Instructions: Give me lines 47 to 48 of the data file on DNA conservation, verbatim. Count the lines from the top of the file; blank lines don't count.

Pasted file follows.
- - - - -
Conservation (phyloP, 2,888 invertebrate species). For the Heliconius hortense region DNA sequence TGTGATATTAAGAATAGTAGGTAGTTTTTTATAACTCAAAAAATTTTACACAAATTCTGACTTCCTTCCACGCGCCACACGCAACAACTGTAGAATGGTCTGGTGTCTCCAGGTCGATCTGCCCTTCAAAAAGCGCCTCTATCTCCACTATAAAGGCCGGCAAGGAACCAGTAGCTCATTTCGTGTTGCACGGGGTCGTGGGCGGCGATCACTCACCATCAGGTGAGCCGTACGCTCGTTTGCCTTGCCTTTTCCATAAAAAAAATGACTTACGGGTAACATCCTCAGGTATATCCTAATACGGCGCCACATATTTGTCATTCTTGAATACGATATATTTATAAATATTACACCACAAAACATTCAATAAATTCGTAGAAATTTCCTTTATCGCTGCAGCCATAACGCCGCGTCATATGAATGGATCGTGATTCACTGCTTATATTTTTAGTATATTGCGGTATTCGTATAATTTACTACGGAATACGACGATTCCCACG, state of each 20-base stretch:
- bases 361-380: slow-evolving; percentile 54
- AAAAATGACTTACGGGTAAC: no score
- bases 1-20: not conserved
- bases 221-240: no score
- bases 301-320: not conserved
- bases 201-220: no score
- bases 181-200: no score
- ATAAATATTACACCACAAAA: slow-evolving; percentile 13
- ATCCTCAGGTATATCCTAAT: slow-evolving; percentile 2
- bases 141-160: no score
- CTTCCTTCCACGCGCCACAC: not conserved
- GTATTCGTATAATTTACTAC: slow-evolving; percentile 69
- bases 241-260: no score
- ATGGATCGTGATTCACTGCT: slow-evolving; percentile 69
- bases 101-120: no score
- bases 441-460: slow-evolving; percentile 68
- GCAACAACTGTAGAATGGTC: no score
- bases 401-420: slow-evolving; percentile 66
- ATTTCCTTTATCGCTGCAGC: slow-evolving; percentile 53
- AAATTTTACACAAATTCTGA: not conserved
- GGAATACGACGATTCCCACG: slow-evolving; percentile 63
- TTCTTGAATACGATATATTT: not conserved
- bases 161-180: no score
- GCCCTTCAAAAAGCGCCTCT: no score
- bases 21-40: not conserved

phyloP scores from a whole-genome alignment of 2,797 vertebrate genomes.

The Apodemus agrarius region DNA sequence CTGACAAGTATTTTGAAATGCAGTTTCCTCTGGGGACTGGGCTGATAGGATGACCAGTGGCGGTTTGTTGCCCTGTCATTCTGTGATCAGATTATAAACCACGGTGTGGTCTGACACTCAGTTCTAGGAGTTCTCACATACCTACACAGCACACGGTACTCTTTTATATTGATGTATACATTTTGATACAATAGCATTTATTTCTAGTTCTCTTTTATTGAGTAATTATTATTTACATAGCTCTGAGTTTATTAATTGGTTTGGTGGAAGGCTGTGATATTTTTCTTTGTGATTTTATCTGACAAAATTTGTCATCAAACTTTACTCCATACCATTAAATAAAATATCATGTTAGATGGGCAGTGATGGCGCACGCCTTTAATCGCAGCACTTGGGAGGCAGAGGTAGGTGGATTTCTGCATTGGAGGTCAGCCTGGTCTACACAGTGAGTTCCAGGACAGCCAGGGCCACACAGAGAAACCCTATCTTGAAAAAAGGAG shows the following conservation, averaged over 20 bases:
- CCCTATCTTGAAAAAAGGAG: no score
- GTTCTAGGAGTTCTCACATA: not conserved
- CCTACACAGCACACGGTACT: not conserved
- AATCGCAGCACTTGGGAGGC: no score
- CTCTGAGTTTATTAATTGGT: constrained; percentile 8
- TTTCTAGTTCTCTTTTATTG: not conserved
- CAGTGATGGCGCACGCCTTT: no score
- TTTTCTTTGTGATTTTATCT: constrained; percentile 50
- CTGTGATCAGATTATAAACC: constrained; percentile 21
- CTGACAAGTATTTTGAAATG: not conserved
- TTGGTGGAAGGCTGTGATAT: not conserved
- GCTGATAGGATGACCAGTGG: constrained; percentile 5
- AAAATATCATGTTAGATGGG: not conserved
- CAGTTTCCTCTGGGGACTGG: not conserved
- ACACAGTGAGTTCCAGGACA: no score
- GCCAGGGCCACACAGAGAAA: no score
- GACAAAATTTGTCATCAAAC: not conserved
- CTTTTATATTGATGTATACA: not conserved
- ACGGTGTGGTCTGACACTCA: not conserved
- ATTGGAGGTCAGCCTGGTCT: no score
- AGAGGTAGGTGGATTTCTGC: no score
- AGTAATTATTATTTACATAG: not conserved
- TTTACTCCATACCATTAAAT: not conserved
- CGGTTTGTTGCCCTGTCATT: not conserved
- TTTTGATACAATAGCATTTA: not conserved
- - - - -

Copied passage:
- ACGGTGTGGTCTGACACTCA: not conserved
- ATTGGAGGTCAGCCTGGTCT: no score